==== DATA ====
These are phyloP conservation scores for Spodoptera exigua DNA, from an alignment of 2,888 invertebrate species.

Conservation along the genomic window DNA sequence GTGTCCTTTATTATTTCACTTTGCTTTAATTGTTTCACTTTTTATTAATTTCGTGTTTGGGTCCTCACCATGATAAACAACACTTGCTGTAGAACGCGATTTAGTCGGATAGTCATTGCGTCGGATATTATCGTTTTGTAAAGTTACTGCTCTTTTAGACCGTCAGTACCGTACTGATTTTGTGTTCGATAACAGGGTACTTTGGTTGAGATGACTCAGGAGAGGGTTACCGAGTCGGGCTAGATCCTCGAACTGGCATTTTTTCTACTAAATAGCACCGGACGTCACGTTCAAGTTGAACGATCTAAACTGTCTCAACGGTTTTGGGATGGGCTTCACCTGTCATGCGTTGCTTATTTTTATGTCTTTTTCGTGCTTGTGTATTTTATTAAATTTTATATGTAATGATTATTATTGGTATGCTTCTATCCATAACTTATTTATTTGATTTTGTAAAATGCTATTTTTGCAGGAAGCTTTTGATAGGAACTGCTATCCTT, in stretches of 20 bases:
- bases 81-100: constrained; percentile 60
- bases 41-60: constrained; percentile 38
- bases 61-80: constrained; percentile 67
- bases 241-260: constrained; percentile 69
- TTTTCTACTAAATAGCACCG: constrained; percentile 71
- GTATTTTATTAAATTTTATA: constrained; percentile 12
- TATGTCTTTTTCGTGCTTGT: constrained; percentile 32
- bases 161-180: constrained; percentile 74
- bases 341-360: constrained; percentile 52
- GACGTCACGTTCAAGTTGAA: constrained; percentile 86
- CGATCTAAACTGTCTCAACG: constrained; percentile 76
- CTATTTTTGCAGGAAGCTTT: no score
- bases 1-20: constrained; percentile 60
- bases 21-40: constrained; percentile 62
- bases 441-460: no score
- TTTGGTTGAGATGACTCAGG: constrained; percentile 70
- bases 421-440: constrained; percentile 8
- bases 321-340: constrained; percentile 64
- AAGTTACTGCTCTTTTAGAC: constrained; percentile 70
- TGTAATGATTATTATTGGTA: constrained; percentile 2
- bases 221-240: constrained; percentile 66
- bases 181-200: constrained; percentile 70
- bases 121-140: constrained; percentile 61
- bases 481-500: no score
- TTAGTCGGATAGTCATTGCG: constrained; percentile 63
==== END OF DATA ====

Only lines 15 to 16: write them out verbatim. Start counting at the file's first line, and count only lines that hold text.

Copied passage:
- bases 1-20: constrained; percentile 60
- bases 21-40: constrained; percentile 62